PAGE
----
Love of Story Welcomes James R. Callan

December 30, 2015

Today we have the pleasure of welcoming James R. Callan. How did you develop a 'love of story'?


First, I love to read.  This probably goes back to my parents who both liked to read.  When I was young, I would hear them reading a story to one another. These things impress a kid.  Later, I read stories by Mark Twain and Jules Verne and Edgar Allen Poe and loved the way an author could bring me into the story.  It was pretty exciting to a young kid who hadn't been anywhere.


You enjoyed the adventures within the written page. I can relate. :)  So, how did you get started in writing?


I did a little writing in  high school and then, as an English major, wrote more in college. I thought I would write as a career after college. But that didn't support a family. So, I went to graduate school in mathematics, which led to a thirty-five year detour. Then one day I said, "The kids are all out college and self-supporting." With the blessing of my wife, I retired to begin - although a little late - writing.


Better late than never. Now tell us a little about your new novel.


A few years ago, Keystone wanted to run the pipeline through our property.  We objected but in the end, they had eminent domain on their side. When bulldozers cut a swath through our trees one hundred and fifty feet wide and a third of a mile long, I knew I would write a novel dealing with the use of eminent domain by private corporations.  Over My Dead Body is the result.  However, I write murder mysteries, and while there were protests over the pipeline by many people, I don't think anyone was murdered.  So, eminent domain provides the genesis for Over My Dead Body, but I did not use a pipeline as the catalyst.    



Syd Cranzler is fighting a large corporation which is taking his land by eminent domain for a new shopping center.  In a heated argument with the company's representative, Syd says he will challenge the ruling in court. The next day,  Syd is found dead from an overdose of his heart medication.  The police rule it suicide. End of story.


Father Frank, Syd's minister, does not believe Syd would commit suicide and works to find some evidence that would get the police to reopen the case. As his investigation begins to make progress, the minister is attacked. Later, he is almost poisoned. Finally, the police are motivated to reopen the case. But, in the end, it is Father Frank who must solve the murder.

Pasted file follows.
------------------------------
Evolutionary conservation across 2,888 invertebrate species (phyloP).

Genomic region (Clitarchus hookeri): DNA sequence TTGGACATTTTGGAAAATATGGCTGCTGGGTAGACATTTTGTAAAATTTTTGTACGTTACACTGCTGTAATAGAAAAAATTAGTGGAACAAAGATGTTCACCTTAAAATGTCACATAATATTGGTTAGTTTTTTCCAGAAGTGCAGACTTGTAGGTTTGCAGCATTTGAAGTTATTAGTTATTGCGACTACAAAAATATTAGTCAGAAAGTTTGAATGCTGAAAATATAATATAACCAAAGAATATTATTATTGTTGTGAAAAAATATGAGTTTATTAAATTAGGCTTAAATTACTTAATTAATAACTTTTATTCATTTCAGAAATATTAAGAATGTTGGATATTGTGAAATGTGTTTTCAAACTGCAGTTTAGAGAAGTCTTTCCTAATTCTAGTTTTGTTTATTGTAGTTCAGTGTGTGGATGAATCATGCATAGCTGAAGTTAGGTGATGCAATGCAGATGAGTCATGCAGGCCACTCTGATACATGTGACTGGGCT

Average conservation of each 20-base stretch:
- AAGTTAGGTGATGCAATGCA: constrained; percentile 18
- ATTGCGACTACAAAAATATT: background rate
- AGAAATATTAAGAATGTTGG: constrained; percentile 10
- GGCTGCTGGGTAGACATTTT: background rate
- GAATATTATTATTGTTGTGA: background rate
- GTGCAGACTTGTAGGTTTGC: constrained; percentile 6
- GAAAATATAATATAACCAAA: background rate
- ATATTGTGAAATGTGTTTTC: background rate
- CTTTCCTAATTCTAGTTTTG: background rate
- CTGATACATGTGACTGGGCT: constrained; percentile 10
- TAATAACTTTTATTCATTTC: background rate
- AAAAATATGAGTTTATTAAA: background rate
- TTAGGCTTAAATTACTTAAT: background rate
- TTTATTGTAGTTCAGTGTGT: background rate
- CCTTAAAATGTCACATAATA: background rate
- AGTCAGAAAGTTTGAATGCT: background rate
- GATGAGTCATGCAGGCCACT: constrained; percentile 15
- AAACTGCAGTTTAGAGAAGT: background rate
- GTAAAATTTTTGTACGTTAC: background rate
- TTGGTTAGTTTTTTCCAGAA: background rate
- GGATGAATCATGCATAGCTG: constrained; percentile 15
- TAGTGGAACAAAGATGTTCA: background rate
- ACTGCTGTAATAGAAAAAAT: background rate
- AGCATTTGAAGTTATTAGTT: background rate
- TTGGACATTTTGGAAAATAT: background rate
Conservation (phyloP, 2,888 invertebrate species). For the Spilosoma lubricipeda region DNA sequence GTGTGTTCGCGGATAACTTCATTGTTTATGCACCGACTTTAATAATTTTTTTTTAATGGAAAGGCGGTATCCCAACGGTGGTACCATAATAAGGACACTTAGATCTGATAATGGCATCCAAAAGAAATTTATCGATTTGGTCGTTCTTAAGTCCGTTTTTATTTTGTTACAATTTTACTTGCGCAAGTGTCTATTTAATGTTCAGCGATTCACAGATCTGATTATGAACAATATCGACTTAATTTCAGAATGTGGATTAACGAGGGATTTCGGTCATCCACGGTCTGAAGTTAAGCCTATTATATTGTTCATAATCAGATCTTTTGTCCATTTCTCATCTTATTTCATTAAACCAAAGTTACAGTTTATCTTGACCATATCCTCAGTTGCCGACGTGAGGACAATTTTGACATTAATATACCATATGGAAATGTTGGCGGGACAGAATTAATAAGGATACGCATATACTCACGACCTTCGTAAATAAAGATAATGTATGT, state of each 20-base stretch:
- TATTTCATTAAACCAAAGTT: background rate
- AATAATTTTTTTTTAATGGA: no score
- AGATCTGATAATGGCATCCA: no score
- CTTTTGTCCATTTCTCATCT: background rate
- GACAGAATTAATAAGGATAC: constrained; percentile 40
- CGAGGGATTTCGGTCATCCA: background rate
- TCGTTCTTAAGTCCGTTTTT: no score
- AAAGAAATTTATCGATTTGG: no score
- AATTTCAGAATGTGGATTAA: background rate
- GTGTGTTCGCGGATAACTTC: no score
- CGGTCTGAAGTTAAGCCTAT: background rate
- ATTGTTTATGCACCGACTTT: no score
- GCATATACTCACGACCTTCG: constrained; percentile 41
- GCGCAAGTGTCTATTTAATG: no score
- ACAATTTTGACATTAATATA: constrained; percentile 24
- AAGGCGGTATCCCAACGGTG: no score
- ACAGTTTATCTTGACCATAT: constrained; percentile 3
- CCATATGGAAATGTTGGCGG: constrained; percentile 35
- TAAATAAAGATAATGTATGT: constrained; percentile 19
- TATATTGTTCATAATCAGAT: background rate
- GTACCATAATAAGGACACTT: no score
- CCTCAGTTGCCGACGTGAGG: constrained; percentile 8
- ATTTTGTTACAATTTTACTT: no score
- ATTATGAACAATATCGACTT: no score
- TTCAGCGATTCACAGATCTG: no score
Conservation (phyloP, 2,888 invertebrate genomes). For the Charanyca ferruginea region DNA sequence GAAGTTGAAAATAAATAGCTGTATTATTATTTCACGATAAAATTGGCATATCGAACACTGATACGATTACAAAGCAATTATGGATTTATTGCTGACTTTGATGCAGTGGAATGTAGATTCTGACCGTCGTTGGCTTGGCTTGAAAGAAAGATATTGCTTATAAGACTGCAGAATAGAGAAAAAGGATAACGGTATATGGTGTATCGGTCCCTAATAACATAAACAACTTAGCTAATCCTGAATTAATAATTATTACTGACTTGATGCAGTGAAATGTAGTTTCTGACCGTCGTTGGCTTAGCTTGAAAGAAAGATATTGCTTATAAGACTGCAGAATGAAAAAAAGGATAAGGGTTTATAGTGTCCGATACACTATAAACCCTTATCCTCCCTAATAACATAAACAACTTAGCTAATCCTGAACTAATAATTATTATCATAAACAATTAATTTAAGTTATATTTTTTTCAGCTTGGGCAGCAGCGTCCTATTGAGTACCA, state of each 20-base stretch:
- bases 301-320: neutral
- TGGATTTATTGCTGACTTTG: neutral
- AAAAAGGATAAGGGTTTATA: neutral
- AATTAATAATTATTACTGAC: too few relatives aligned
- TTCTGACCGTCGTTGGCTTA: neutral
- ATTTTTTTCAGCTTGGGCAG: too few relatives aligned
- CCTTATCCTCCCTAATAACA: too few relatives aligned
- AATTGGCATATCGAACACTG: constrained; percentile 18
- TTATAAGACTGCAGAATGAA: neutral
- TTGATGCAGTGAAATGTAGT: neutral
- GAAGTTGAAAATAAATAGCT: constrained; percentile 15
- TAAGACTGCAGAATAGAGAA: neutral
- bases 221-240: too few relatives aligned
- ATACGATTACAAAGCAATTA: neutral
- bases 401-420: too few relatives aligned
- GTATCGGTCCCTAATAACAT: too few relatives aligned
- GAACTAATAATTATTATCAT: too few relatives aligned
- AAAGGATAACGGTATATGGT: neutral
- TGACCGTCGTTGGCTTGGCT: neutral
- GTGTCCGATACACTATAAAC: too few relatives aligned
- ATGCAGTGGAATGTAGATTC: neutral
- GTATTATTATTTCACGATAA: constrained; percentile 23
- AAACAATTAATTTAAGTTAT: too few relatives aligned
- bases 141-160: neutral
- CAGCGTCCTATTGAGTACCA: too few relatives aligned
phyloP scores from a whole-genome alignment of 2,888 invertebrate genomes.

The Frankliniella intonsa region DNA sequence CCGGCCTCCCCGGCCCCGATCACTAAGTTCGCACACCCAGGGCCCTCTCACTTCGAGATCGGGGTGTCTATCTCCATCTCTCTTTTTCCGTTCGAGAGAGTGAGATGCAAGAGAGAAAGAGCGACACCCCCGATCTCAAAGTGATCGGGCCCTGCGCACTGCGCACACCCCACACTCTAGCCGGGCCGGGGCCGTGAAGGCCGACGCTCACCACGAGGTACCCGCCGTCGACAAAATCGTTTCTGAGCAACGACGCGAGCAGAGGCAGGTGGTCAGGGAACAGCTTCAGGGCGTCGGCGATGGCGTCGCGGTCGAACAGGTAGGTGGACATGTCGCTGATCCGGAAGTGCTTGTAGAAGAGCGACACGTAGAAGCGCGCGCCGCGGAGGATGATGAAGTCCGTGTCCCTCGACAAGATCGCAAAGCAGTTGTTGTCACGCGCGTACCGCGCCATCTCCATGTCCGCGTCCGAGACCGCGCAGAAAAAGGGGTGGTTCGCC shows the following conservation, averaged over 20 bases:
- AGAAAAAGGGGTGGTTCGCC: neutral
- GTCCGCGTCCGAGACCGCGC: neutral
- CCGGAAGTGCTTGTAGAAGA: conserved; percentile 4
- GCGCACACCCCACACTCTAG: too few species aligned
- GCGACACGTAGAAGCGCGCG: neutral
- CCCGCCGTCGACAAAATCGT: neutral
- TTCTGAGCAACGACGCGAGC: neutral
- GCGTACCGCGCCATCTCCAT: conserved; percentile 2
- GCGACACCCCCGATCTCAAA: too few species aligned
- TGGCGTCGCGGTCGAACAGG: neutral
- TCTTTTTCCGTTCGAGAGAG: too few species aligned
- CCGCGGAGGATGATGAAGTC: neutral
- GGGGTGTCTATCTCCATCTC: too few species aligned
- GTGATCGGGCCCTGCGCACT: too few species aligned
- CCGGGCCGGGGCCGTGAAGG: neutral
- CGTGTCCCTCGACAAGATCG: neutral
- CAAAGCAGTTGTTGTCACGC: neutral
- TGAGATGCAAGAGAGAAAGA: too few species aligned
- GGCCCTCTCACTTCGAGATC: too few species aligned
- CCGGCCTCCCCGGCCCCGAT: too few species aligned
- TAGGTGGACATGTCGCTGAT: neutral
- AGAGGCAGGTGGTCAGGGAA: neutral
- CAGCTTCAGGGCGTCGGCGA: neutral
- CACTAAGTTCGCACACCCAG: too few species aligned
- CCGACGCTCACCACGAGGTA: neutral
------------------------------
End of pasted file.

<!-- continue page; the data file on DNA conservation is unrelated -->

I can see where that book came from. How else do you get story ideas?


Life.  Everyday, story ideas are popping up all around - in the newspaper, on TV, in conversations overheard in a restaurant or grocery story, or events in your life.  A three paragraph article in the L.A. Times was the start for my 94,000 word suspense novel due out in 2016. I read an old folk-tale  and wondered how that could affect people today.  The 90,000 word novel A Ton of Gold  answered that.  I see or hear something and then ask the famous author question, "What if ...?"


And that gets the wheels turning. Are you involved in a critique group?


Absolutely. It is difficult to critique your own writing. You need outside people. However, I should add, be sure to select a "good" group, one that actually critiques (not just compliments), one with members who know how to write and understand your genre.


Great advice.  What foods do you eat when writing to keep you going?


 Almost anything sweet, but ice cream is the favorite.


Thanks for inviting me to your blog, Jodie.  It is my pleasure and honor to visit with you and your friends.


I'm glad you stopped by, Jim.


Here's Jim's bio:


After a successful career in mathematics and computer science, receiving grants from the National Science Foundation and NASA, and being listed in Who’s Who in Computer Science and Two Thousand Notable Americans, James R. Callan turned to his first love—writing.  He has had four non-fiction books published.  He now concentrates on his favorite genre, mystery/suspense.  His eleventh book is scheduled to release in 2016.


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